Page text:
Stephen Sinatra Md, Hawthorn Berries, Insulin

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Stephen Sinatra Md, Hawthorn Berries, Insulin

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Dr. Sinatra, thank you for taking time out of your busy schedule to share clinical pearls from your vast storehouse of functional-integrative expertise in cardiology with the naturopathic community. Most of our ND readers follow your advice and would appreciate any insight you can share about the exam room. I would like to focus our brief interview on several important clinical challenges that cardiology patients often face.

Dr. Sinatra: After graduating from Albany Medical School [Albany, New York] in 1972, I completed a 3-year medical residency followed by a 2-year fellowship in cardiovascular disease. I spent 10 years getting certified in bioenergetic psychotherapy because I needed deeper experience in studying how behavior analysis affects the mind-body interaction of illness. During this time, I realized that I needed to learn more about nutritional medicine and took the CNS [certified nutritionist] certification exam given by the American College of Nutrition. Exam preparation involves 2 years of intensive study of nutrition and metabolism in health and wellness. At that time I was certified in antiaging medicine. In 2005, I wrote the first edition

Dr. Stephen Sinatra The Past, Present Future Of Integrative Cardiology

[Laguna Beach, CA: Basic Health Publications, Inc; 2005], which examines energy substrates and the concept of the heart, as heart failure is literally a “heart without energy.” Understanding how adenosine triphosphate (ATP) is involved in metabolic pathways led me to look deeper into the concepts of energy medicine. The concept of metabolic cardiology initiated me into vibrational medicine, which is an extension of the energetic concepts of disease. Since every living thing has frequencies, vibrational medicine is truly the future of medicine and where my passion currently lies. I lecture in the US on vibrational medicine as well as metabolic cardiology and include grounding and grounding in these discussions. I discuss all of these concepts in my monthly newsletter,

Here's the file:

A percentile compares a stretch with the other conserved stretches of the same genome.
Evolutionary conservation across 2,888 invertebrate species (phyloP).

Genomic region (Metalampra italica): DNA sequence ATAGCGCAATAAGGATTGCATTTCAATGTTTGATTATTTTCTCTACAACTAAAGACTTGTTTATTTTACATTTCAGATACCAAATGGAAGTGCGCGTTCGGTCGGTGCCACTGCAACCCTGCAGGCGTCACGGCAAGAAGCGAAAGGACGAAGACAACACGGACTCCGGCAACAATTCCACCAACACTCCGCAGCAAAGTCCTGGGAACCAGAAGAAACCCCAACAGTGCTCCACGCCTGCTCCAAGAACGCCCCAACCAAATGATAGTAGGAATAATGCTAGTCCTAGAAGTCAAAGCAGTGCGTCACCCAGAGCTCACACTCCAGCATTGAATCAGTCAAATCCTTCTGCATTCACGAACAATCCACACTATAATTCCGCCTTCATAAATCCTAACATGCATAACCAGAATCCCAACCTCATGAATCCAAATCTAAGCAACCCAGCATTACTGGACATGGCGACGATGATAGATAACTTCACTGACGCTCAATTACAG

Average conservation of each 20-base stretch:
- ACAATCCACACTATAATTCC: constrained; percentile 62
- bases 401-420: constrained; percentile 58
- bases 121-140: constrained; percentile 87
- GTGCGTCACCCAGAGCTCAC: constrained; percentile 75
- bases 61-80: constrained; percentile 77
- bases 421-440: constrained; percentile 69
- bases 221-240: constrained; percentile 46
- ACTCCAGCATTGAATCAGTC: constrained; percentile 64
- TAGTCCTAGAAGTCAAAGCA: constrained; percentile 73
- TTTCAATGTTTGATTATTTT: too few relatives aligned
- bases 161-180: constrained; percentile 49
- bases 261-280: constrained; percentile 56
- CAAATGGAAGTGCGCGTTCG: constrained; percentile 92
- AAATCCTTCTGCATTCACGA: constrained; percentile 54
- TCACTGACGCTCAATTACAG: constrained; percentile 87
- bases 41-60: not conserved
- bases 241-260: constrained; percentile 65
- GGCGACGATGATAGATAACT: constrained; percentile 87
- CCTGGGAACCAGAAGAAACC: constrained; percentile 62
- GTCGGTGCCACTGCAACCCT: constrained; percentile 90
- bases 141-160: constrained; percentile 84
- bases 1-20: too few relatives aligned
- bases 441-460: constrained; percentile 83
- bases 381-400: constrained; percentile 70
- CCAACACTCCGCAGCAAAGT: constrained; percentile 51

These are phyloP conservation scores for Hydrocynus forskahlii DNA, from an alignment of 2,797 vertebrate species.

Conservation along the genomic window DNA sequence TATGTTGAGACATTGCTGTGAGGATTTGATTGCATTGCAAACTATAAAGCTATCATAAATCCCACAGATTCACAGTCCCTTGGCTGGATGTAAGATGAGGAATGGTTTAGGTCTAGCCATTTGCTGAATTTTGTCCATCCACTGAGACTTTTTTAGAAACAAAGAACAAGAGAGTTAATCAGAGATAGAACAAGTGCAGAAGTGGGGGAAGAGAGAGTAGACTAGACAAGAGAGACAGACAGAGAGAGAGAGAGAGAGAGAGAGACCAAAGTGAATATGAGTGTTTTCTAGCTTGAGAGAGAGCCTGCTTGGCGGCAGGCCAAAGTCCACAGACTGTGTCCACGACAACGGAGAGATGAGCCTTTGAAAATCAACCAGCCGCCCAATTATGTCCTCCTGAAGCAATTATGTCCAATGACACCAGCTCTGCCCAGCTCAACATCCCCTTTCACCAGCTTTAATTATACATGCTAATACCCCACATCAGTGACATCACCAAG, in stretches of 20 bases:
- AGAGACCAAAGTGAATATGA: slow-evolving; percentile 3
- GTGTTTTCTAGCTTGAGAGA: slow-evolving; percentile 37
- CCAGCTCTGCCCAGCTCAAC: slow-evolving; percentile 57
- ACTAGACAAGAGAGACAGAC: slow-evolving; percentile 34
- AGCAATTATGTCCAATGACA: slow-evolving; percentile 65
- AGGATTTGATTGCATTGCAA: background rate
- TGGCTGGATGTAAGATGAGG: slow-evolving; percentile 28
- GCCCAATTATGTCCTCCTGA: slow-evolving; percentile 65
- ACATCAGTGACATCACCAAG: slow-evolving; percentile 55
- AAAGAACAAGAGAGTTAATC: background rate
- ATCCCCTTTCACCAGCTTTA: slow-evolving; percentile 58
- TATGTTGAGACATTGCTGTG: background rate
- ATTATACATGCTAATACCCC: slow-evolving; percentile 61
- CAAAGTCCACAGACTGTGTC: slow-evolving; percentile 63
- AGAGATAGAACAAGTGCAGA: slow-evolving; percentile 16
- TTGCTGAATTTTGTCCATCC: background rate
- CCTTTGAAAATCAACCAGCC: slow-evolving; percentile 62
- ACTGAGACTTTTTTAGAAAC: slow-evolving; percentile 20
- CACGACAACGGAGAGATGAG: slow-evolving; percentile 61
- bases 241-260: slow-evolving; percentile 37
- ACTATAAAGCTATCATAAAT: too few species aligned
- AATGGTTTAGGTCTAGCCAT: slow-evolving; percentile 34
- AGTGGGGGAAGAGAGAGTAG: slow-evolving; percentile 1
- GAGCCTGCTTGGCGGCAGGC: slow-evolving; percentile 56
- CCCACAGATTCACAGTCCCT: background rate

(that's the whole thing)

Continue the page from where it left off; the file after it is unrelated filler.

[], which I have been doing for the past 15 years. My latest website,, is an informational non-profit site dedicated to educating and empowering people to help beat cardiovascular disease.

Let’s start with the laboratory evaluation. What are the best initial screening tests to order in a new high-risk patient as part of a cardiovascular workup?

[glycated hemoglobin] and triglycerides as indicators of subsequent inflammation. In addition, I consider homocysteine, Lp(a) [lipoprotein(a)] (talk about real cholesterol), fibrinogen, ferritin, and C-reactive protein as markers of inflammation. Every time I check my cholesterol, it needs to be fractionated to assess for the presence of dysfunctional HDL [high-density lipoprotein] as well as the size and number of small-particle inflammatory LDL [low-density lipoprotein]. I used VAP [Vertical Auto Profile; Atherotech Diagnostics Lab, Birmingham, AL] or LPP [Lipoprotein Particle Profile; SpectraCell Laboratories, Houston, TX] profiles.

Dr. Jonny Bowden

What is more important to prevent heart attacks: lowering LDL cholesterol to 70 mg/dL or below or increasing omega-3 levels in heart cells by at least 8% or more? Or both? Or is there another best option?

Dr. Sinatra: To be honest, I don’t think high LDL is a significant risk factor for heart disease, because we remember that the cholesterol theory was a hypothesis to begin with. LDL cholesterol may be at the scene of the crime, but it is not the culprit of cardiovascular disease. Inflammation and blood viscosity are the real culprits behind cardiovascular disease, so I would say without a doubt that omega-3 levels are much more important in heart attack prevention because it addresses both viscosity and inflammation. Lowering LDL cholesterol to 70 or below is not, in my opinion, smart medicine because it can have serious effects on cognition and memory, and also makes us susceptible to MRSA [methicillin resistance].